Tuesday, October 20, 2009

Noyo's Odd Duck

Dolphin Isle on the Noyo River of Fort Bragg, California has become home to a male harlequin duck. We enjoy seeing him daily and admire his handsomeness but can't help to think that he is a bit odd.Over the past 3 years, this harlequin has delighted and baffled us. Typically harlequin ducks like turbulent waters not flat water estuaries like the Noyo River. Harlequins typically are solitary birds or hang with just a few of their species. This harlequin is quite gregarious with other ducks. He flocks with the buffleheads in the winter and the mallards the rest of the year.

He doesn't appear to have a mate. In previous years, we had hoped that he would convince a female to return to the Noyo with him. However, last year he only migrated for a short period of time, and this year he did not migrate. Here's a photo of him this summer on the Noyo in eclipse plumage.

Odd or not, we enjoy his colorful presence on the Noyo River.

Friday, October 9, 2009

Tail of a Noyo Harbor Cat

Felis catus noyo - subspecies of domestic cats specific to the Noyo Harbor of Fort Bragg, California. These cats generally have black and white or gray and white "tuxedo" markings and reside along Fort Bragg's Noyo River. It is common to see them in the Noyo Harbor around the fisheries, but some appear to have migrated into the town of Fort Bragg and up the river. Several are regularly sighted in the vicinity of the river otters' dens and shoreline tunnels. It is theorized that they have a symbiotic relationship with the river otters of the Noyo River.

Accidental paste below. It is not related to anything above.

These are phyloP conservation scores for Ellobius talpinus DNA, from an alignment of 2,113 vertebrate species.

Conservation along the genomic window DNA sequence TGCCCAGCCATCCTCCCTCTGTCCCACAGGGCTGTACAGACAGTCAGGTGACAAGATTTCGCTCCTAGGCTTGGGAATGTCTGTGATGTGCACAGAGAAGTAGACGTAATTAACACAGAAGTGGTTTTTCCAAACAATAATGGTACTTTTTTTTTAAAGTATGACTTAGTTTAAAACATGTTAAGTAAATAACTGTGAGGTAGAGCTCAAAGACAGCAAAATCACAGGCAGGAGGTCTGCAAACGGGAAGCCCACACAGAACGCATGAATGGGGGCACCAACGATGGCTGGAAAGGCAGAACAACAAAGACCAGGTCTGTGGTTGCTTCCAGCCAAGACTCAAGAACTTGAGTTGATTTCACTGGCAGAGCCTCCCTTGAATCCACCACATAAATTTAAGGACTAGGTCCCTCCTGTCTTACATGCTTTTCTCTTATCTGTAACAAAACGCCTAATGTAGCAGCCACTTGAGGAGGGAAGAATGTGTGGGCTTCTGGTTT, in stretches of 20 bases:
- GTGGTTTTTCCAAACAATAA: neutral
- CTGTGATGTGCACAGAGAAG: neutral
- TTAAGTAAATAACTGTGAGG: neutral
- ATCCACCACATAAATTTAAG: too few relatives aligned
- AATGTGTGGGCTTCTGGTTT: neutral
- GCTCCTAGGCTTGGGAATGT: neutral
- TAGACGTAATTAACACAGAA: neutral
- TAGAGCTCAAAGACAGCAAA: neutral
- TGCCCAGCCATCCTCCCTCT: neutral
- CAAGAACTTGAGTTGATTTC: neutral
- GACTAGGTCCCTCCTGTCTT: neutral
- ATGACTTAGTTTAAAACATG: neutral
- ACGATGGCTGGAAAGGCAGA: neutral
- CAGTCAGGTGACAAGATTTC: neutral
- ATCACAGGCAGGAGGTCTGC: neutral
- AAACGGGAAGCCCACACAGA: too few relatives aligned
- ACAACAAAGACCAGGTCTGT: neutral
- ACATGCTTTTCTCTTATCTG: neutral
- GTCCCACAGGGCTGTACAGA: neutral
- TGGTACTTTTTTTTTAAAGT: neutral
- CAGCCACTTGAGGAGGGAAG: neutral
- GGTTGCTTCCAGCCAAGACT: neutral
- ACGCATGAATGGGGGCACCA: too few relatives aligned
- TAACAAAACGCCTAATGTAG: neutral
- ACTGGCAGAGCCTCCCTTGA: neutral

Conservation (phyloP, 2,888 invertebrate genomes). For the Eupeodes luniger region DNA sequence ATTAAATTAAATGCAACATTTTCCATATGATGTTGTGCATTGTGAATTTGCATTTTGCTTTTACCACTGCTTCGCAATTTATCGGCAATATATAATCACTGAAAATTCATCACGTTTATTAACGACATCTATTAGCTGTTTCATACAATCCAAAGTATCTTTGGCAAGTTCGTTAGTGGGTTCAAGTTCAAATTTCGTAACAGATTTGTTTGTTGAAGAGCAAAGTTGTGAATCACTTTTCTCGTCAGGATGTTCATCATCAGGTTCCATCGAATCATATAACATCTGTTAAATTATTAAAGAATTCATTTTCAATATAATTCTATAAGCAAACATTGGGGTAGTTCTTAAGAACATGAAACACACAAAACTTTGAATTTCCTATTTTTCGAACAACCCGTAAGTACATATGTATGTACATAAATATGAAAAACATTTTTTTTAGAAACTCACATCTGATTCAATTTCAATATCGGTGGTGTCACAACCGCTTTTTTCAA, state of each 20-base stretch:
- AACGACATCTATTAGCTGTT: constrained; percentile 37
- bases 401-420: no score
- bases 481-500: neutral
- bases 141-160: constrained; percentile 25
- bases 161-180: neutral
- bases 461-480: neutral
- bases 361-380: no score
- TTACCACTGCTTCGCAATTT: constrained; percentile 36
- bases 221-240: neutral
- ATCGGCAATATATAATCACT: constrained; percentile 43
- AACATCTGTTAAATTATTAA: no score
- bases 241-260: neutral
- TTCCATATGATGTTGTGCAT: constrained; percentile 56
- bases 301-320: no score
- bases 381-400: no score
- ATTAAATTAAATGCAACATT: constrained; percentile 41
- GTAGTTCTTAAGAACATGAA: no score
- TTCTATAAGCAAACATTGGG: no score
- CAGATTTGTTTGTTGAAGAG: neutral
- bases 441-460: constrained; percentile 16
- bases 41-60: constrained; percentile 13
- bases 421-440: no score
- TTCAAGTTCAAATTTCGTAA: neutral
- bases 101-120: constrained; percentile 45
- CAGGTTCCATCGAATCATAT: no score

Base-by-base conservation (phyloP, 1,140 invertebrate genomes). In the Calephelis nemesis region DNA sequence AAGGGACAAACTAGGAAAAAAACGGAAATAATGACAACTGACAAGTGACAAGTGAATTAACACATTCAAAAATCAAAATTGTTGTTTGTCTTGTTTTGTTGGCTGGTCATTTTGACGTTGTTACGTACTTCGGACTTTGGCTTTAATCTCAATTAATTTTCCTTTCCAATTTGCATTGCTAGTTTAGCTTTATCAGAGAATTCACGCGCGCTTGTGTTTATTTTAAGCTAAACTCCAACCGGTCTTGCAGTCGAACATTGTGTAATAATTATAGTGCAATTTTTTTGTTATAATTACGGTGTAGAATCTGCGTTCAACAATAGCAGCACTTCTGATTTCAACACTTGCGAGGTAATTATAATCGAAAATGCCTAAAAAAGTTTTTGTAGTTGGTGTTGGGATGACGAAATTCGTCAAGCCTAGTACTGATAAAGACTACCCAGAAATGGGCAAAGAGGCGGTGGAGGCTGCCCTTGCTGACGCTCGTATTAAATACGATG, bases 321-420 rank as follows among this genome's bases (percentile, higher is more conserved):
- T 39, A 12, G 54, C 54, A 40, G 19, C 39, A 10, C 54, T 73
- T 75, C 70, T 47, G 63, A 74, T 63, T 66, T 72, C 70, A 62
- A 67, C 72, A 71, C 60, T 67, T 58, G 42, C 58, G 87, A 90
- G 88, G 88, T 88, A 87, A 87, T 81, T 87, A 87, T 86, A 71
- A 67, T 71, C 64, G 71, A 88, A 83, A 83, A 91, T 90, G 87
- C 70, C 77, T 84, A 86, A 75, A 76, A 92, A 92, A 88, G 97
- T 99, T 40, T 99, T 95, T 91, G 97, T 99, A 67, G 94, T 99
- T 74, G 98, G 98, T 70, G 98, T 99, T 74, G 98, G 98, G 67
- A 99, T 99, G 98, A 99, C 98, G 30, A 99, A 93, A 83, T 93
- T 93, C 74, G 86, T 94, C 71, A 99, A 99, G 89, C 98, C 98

Today, my friend Amy and I were kayaking up the Noyo River and discovered a Noyo Harbor Cat stranded on a log in the river. She was damp and shivering uncomfortably on the log. We figured that she must have lost her balance and fell down the steep bank.

The tide was rising and her log was soon to be submersed so we decided to attempt a rescue. We paddled next to her log and with the guidance of my paddle (I didn't want to risk her putting holes in my drytop) coaxed her onto the deck of our kayak.

She cooperatively sat there while we paddled her to shore landing her on the bank (hopefully on the side with her home).

God speed kitty and be careful around steep river banks.